Monday, August 29, 2011


Tonight is the last night of agility for Oscar and I.  I'm bittersweet about the end of our lessons...we've had a lot of ups and downs in class.  When Oscar and I have had a real connection, it has been a magical feeling.  We both glide effortlessly through the course - being truly one - with such a great sense of accomplishment at the end of our run together that we smile at each other without saying a word.  We both look at each other with mutually happy brown eyes and butt wags.  This is the dance that Suzanne Clothier talks of...and my-oh-my is it wonderful.

It is the right thing to do for both Oscar and myself, though.  Our current agility class has gotten to be too stressful for Oscar and there is no need to force him into participating because I want to do something fun with my dog, that would be down right selfish.  We are moving onto something different, something a bit more low-key, a class appropriately named "Focus and Control" at a great facility out in Pewaukee.  I'm looking forward to working with Oscar - creating that harmony, choreographing together, understanding how to read each other better and be around other dogs and their owners who are passionate about developing the relationship with their dog.

So, for now, I say "Farewell!" to agility and perhaps we will meet again some day!

Saturday, August 27, 2011

That's What I'm Talking About!!

The "BATTING 1000" book, due out in a few weeks!  
Super stoked today.  I met a lady in my area that I'm going to met up with (hopefully regularly!) and practice some BAT!  Oh, you don't know what BAT is?  No, it's not the scary creature associated with Halloween...why would I write about that on my forum?!  It has something to do with dogs, of course.

"In a nutshell, BAT is a dog-friendly application of ‘functional analysis’ that gives the dogs a chance to learn to control their own comfort level through peaceful means. It’s very empowering to your dog, in a good way."  BAT was founded by Grisha Stewart and is a very progressive method of training that can be used to raise a puppy (by letting them know they have a choice), rehabilitate reactive, fearful or aggressive dogs and so much more!   I stumbled across BAT several months ago and was amazed by how simple it was and LOVED the fact that it didn't rely on you having to have food on you all the time.  Don't get me wrong - I wear my little treat pouch everywhere, but knowing that there is a way to use environmental rewards to rehab reactive dogs is so empowering!

Of course, like every other method of training - and maybe even more - you need to be able to really be in tune  with your dog and observant to the tiny cues they give off to be the most effective. 

Checkout Grisha's site devoted to this training method!!

Thursday, August 25, 2011

Beautiful Thoughts from Silvia Jay

I have no idea how I came across Silvia Jay and her training methods, but they are beautiful...very much in line with Suzanne Clothier. Check out her website when you have time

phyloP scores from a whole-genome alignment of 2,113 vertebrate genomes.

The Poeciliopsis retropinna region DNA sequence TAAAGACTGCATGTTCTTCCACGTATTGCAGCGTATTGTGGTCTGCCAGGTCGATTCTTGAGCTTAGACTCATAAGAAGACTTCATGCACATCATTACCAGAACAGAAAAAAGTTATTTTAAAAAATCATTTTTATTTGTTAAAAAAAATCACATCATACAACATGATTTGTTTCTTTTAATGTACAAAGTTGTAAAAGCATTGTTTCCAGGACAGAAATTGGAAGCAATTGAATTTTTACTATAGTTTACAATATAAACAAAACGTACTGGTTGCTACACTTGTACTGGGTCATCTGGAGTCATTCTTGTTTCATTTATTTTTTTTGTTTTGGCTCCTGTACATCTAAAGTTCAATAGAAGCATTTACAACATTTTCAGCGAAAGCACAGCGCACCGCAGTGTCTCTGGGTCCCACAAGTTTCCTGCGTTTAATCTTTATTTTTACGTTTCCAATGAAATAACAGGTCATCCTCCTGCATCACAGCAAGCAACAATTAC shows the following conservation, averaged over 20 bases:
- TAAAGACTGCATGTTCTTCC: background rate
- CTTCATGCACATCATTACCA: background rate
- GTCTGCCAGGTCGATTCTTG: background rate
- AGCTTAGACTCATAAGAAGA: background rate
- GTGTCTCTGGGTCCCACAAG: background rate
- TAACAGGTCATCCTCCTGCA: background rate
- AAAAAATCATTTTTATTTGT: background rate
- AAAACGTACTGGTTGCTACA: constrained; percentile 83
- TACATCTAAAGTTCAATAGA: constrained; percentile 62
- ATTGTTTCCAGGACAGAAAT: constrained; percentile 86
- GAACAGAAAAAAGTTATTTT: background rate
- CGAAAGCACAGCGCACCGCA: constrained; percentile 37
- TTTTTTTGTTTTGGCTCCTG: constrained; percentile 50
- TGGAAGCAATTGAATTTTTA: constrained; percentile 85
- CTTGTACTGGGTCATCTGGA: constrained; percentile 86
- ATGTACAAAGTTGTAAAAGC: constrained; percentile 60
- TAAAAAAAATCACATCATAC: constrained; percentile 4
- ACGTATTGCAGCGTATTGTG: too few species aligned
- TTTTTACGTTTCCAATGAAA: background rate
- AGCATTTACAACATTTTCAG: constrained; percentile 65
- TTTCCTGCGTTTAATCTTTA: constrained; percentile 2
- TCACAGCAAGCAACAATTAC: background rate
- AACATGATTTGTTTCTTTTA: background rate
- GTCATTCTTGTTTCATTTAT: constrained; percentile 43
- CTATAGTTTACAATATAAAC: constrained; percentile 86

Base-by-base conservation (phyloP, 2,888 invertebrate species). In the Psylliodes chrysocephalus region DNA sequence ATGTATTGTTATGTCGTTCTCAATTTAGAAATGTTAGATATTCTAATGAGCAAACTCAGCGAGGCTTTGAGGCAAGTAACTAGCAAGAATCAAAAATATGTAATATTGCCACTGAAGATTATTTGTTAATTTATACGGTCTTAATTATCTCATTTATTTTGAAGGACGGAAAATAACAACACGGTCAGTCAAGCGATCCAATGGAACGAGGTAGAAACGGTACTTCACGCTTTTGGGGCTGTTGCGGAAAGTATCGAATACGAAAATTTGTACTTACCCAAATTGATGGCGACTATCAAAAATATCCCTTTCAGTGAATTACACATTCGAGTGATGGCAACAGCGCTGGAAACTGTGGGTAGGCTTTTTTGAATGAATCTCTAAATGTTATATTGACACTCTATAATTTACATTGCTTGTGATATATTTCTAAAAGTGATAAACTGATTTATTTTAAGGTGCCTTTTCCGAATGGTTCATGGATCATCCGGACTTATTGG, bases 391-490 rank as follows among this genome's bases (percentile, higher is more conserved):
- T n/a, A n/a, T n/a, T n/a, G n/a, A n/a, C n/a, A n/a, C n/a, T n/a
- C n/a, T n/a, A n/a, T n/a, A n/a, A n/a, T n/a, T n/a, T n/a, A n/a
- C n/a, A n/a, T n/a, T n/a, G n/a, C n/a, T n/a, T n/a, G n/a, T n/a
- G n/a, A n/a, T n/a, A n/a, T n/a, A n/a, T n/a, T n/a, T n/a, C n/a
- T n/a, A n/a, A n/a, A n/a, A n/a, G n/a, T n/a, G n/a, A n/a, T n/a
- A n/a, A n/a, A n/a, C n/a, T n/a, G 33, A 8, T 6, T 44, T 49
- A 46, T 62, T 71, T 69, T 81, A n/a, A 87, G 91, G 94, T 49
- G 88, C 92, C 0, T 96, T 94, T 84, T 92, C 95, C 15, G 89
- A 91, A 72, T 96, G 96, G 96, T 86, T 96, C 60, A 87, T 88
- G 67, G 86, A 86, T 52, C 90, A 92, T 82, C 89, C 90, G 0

There are a couple quotes that I would like to share with all of you that I found on her website...simply beautiful.

The First Quote:
"Don't ignore your dog when you are out together. Connection within a group is mutual. Attention reciprocal. Practice to stay connected to your dog while you walk. Changing directions often teaches your dog that he has to stay attentive if he wants to know where you are going.

Be fun and reward offered attention and voluntary spatial closeness. Not by shoving a food treat in your dog's mouth, but by playing a game, for example a short chase in which the dog chases you, or throw the ball once, or have her target a stick, or jump a creek. If you use food, throw the treat out for your dog to find. Make your dog walk together an experience and you don't need a rope, or choker. " ~ Silvia Jay

The Second Quote:
"Don’t compete with the environment; exploit it.

Free learning should be applied in conjunction with structured learning, because a dog also has to learn to follow cues and commands. And it takes skill to decide when it is safe for the dog to make the decision. But done right, the relationship and learning benefits are incredible. If dogs are allowed to free learn, to problem solve, the cerebral cortex is trained; cerebral pathways are build.

Dogs have a thinking brain, like humans. Not to the same degree, but more convoluted than a cat’s. The more cerebral the dog, the easier it is for her to remain in her thinking brain, the more responsive and owner connected she is when there is a conflict, the less emotional, reactive she is; and if charged up, she can be easier redirected.

Free learning and patience are part of mindful leadership. Waiting for 20 or 30 seconds to give your dog the opportunity to respond correctly to a request is patience, and also strengthens the cerebral cortex."  ~ Silvia Jay

Wednesday, August 24, 2011

"Finished" Book: The Dog's Mind

Spoiler alert: I didn't actually read the entire book - and I'm not going to read the entire thing any time soon, but I got 92% of the way through it.

Bruce Fogle wrote an excellent book, especially considering when it was published (1992).  He goes into a lot of detail on the actual brain functions of the dog as the causes of a log of behavioral problems in dogs.  I stuck it through this part until he starting getting into the super science jabber and then I had to skip to the next chaper.

One of the reasons I really liked this book was because he, rather thoroughly, goes into detail on how the most popular way of doing puppy temperament testing (that a lot of breeders use) don't end up being accurate.  (Another reason to love Suzanne Clothier even more! - her CARAT method seems to make a lot more logical sense). 

Overall, it was a great book for a D.B.N. to read.  Definitely not one that I would recommend for my pet-owning friends.  This one should be left to the professional dog trainers or behavior nerds, like me. 

Monday, August 22, 2011

I'm Doing Too Much (There, I said it!)